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Faculty Senate addresses grade inflation trend

By Christen Sparago     11/12/13 6:00pm

A working group formed by the Faculty Senate proposed a set of actions to address grade inflation at the Nov. 11 Student Senate meeting.

Jane Grande-Allen, chair of the Working Group on Grade Inflation, said the data gathered from the Office of the Registrar shows there has been steady increase in the grades received by students in all classes over the last 15 years, but that this increase has plateaued over the last eight semesters. 

However, the extent of the rate of change over time was not clear because the y-axes on the graphs in the presentation were not labeled with numbers.



"We don't want to focus on the numbers too much," Grande-Allen, a professor of bioengineering, said. "The average grade has topped off; most people are getting As."

Committee member Evan Siemann said that since 1989, the earliest date on the graph, the average grade received in any course had risen from 3.25 to 3.5.

"We do not think a discussion overly focused on numbers would be very helpful," Siemann, chair of ecology and evolutionary biology, said.

The presentation showed there have been roughly twice as many As as Bs over the last eight semesters, with A+s being slightly more common than Cs.

Grande-Allen said the rising grade average is caused by a variety of factors.

"Lots of students will drop or pass/fail classes if they're not going to get a B or higher," Grande-Allen said.

The proposed actions included recommendations that each department develop guidelines for expectations of the frequency of each grade category and the level of student performance expected in order to earn a certain grade, depending on the type of course and associated assignments. 

The committee also recommended that deans and department chairs receive lists of courses in which only As or A+s were given after each semester, at which time the instructors of these courses would be expected to provide written justification for why these courses should continue to have letter grades given and a plan for better distributing those grades. If the instructor fails to provide adequate reasoning, the committee recommended converting the course to "satisfactory/fail," a grade designation that would need to be created by the Registrar specifically for this purpose.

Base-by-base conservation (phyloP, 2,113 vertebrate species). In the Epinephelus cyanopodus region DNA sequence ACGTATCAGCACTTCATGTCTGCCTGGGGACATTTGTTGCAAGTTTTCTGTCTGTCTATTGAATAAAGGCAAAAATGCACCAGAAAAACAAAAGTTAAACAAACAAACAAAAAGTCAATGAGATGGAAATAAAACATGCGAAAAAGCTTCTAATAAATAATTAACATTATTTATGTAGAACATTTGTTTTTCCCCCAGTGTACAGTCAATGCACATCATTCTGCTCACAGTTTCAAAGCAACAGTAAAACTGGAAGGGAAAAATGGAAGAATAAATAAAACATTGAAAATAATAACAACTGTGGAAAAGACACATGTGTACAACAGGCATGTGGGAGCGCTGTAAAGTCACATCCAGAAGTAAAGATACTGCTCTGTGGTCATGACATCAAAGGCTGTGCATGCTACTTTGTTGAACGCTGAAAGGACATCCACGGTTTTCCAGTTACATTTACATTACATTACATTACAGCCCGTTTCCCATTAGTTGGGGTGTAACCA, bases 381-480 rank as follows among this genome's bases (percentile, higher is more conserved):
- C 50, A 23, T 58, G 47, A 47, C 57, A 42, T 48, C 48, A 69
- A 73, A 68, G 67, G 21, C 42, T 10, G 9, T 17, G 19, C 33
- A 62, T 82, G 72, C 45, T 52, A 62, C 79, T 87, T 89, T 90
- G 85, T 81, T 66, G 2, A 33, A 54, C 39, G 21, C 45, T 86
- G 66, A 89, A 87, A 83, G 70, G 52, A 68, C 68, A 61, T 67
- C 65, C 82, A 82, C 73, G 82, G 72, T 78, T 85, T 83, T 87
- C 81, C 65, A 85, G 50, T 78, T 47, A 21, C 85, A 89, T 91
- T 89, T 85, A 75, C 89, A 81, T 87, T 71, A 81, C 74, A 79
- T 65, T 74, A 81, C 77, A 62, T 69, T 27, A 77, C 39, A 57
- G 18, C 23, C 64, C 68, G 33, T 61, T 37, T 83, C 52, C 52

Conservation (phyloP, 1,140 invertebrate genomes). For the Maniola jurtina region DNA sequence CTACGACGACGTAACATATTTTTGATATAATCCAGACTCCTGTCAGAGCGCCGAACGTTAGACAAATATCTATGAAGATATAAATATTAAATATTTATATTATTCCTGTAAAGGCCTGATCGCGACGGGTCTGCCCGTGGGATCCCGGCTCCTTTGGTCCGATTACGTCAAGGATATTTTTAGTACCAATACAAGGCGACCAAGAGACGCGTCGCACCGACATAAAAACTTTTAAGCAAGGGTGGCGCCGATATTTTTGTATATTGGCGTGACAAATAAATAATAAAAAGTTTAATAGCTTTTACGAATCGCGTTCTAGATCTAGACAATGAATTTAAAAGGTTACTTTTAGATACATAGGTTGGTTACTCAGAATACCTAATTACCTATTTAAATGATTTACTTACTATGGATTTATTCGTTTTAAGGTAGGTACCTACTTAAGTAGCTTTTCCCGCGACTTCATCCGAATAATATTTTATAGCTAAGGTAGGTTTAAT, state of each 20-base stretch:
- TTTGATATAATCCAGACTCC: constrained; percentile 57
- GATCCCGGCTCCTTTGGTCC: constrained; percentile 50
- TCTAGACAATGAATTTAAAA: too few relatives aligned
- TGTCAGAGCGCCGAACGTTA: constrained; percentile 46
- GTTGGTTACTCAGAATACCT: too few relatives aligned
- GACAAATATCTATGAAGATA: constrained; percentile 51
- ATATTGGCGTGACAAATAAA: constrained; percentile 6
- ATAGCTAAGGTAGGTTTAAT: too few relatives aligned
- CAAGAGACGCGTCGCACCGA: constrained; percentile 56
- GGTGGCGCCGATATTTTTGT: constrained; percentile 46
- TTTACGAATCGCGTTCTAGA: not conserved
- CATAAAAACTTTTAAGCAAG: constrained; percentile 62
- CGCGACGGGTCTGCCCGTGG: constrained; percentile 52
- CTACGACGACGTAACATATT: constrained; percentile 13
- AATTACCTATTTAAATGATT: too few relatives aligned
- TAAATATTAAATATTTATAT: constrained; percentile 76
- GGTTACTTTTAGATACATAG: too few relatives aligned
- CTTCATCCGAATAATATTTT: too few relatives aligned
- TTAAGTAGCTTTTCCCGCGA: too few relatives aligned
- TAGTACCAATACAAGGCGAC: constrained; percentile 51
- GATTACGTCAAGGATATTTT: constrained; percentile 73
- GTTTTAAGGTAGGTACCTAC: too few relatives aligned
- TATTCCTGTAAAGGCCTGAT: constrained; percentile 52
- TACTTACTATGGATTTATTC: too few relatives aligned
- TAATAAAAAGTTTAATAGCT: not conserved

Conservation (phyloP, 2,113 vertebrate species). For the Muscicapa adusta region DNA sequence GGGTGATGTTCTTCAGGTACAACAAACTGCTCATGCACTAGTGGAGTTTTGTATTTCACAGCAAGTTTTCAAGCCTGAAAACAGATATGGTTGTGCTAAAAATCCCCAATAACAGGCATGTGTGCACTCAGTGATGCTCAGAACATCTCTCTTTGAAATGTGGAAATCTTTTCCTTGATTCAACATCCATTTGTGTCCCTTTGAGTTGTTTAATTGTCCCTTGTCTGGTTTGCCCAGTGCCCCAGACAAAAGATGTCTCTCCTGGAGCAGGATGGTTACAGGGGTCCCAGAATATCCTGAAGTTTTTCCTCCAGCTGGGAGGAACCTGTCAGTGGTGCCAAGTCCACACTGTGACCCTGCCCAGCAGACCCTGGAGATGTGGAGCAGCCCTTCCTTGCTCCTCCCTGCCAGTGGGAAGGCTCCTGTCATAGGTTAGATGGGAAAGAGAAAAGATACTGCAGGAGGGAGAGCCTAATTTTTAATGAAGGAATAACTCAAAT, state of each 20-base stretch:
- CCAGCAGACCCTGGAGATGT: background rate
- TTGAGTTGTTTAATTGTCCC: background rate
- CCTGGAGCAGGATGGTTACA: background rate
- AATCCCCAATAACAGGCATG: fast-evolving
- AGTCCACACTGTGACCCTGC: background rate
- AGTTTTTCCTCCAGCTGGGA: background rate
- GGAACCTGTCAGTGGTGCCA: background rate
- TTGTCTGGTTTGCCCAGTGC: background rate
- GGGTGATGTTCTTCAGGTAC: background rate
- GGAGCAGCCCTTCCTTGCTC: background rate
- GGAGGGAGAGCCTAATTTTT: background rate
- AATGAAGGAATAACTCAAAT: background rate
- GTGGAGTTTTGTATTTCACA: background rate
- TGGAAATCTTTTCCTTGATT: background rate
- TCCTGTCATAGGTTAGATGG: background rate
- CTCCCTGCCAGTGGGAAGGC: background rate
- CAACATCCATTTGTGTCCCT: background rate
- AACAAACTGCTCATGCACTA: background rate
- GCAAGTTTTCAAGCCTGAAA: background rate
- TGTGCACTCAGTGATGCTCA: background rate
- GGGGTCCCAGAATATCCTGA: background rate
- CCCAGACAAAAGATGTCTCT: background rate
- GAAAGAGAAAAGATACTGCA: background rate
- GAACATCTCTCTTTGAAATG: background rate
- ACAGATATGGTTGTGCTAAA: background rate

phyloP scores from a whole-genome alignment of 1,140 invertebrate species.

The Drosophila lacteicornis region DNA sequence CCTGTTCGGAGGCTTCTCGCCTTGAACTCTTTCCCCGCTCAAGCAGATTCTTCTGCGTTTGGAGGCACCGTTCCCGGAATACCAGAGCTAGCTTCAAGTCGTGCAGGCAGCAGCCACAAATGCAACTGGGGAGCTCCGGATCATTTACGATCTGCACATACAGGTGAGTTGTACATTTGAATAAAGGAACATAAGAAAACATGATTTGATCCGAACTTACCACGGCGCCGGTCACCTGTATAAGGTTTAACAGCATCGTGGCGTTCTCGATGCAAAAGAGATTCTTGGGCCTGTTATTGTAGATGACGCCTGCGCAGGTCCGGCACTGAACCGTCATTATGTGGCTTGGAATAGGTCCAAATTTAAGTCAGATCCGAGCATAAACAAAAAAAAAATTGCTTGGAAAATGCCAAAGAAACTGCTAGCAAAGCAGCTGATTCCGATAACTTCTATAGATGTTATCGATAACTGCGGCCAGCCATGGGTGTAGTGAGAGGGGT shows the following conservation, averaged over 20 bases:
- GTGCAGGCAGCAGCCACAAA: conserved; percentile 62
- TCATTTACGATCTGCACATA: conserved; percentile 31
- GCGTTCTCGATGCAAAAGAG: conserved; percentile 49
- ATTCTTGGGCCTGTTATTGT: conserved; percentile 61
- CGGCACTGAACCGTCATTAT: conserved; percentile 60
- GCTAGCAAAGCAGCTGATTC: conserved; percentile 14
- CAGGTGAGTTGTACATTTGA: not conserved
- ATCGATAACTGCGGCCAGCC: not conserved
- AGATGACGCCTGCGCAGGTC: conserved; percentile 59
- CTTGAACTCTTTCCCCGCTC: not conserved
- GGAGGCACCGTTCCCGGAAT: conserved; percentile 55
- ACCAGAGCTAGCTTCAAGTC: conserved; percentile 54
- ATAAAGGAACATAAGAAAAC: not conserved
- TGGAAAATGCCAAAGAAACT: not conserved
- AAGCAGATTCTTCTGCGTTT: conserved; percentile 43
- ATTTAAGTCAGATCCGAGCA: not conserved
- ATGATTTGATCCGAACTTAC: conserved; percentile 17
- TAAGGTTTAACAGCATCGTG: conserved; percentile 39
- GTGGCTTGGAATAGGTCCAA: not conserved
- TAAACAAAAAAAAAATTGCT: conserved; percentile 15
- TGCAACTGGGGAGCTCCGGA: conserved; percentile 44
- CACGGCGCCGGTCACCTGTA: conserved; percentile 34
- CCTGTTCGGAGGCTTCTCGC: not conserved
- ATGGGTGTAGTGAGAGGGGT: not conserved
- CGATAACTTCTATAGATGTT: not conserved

Some courses in the School of Architecture and the Shepherd School of Music yield higher grades because the students who enroll are honing specific skills, according to the presentation.

"For specialized classes, it seems more reasonable that there are more As and Bs," Grande-Allen said. "They ought to have different expectations about what levels of performance will get you which kinds of grades."

Arthur Gottschalk, professor and former chair of composition and theory at the Shepherd School, said it would be more difficult to address grade-inflation concerns in more specialized courses.

"We have competencies we're trying to achieve in these classes, and if you meet those competencies and get a good grade, that is grade inflation only to the extent that there's a large number of grades," Gottschalk said. "I don't give you a grade; you earn your grade."

Gottschalk said it is important to avoid setting unreasonably high expectations simply because students are receiving good grades. He said his MUSI 431: Aural Skills and Performance Techniques V class is an example of a high level of competency being achieved by students who therefore receive good grades.

"If the most common grade in the class is an A+, that means those people are meeting and exceeding the competency level I'm asking for," Gottschalk said. "Should I adjust my expectations and my competency goals higher? They're already pretty high. If you look at Aural Skills in all our peer institutions, we're doing much more and for much more time than our peer institutions."

Grande-Allen said the committee is also working to help professors teach their classes in the most effective way possible.

 

"Some of the faculty we've been talking to have been asking why we aren't making sure we're actually teaching the students what they need to know and assessing them correctly," Grande-Allen said. 



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